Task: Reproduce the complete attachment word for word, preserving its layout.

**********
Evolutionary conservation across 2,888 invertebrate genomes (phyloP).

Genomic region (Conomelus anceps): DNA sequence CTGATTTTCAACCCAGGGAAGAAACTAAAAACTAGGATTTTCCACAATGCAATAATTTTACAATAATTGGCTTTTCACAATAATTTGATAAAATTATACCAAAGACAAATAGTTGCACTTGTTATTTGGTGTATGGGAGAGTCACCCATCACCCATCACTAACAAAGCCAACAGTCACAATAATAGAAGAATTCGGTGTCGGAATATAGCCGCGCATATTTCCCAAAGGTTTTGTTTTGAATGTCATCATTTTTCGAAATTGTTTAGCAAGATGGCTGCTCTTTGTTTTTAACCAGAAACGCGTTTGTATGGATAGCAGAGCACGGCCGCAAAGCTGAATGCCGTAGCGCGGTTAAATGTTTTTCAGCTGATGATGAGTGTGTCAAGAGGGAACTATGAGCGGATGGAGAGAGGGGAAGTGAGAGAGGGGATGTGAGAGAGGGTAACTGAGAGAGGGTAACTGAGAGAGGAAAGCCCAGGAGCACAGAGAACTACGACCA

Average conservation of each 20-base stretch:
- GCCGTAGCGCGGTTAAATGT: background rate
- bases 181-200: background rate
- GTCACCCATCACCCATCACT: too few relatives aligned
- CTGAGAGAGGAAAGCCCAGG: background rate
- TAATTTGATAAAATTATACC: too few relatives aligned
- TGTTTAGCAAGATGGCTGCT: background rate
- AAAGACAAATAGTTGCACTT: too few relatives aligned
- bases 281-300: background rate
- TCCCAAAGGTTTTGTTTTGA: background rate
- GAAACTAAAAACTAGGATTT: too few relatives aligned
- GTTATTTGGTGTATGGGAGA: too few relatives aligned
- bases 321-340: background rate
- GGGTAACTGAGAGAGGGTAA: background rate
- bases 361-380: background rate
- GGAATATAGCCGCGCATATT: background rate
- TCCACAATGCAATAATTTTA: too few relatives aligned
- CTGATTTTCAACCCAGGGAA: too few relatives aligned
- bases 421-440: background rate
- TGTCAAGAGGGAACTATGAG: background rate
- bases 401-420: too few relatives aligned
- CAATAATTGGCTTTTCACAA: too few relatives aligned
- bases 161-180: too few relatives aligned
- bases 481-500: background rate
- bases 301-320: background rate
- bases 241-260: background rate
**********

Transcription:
Evolutionary conservation across 2,888 invertebrate genomes (phyloP).

Genomic region (Conomelus anceps): DNA sequence CTGATTTTCAACCCAGGGAAGAAACTAAAAACTAGGATTTTCCACAATGCAATAATTTTACAATAATTGGCTTTTCACAATAATTTGATAAAATTATACCAAAGACAAATAGTTGCACTTGTTATTTGGTGTATGGGAGAGTCACCCATCACCCATCACTAACAAAGCCAACAGTCACAATAATAGAAGAATTCGGTGTCGGAATATAGCCGCGCATATTTCCCAAAGGTTTTGTTTTGAATGTCATCATTTTTCGAAATTGTTTAGCAAGATGGCTGCTCTTTGTTTTTAACCAGAAACGCGTTTGTATGGATAGCAGAGCACGGCCGCAAAGCTGAATGCCGTAGCGCGGTTAAATGTTTTTCAGCTGATGATGAGTGTGTCAAGAGGGAACTATGAGCGGATGGAGAGAGGGGAAGTGAGAGAGGGGATGTGAGAGAGGGTAACTGAGAGAGGGTAACTGAGAGAGGAAAGCCCAGGAGCACAGAGAACTACGACCA

Average conservation of each 20-base stretch:
- GCCGTAGCGCGGTTAAATGT: background rate
- bases 181-200: background rate
- GTCACCCATCACCCATCACT: too few relatives aligned
- CTGAGAGAGGAAAGCCCAGG: background rate
- TAATTTGATAAAATTATACC: too few relatives aligned
- TGTTTAGCAAGATGGCTGCT: background rate
- AAAGACAAATAGTTGCACTT: too few relatives aligned
- bases 281-300: background rate
- TCCCAAAGGTTTTGTTTTGA: background rate
- GAAACTAAAAACTAGGATTT: too few relatives aligned
- GTTATTTGGTGTATGGGAGA: too few relatives aligned
- bases 321-340: background rate
- GGGTAACTGAGAGAGGGTAA: background rate
- bases 361-380: background rate
- GGAATATAGCCGCGCATATT: background rate
- TCCACAATGCAATAATTTTA: too few relatives aligned
- CTGATTTTCAACCCAGGGAA: too few relatives aligned
- bases 421-440: background rate
- TGTCAAGAGGGAACTATGAG: background rate
- bases 401-420: too few relatives aligned
- CAATAATTGGCTTTTCACAA: too few relatives aligned
- bases 161-180: too few relatives aligned
- bases 481-500: background rate
- bases 301-320: background rate
- bases 241-260: background rate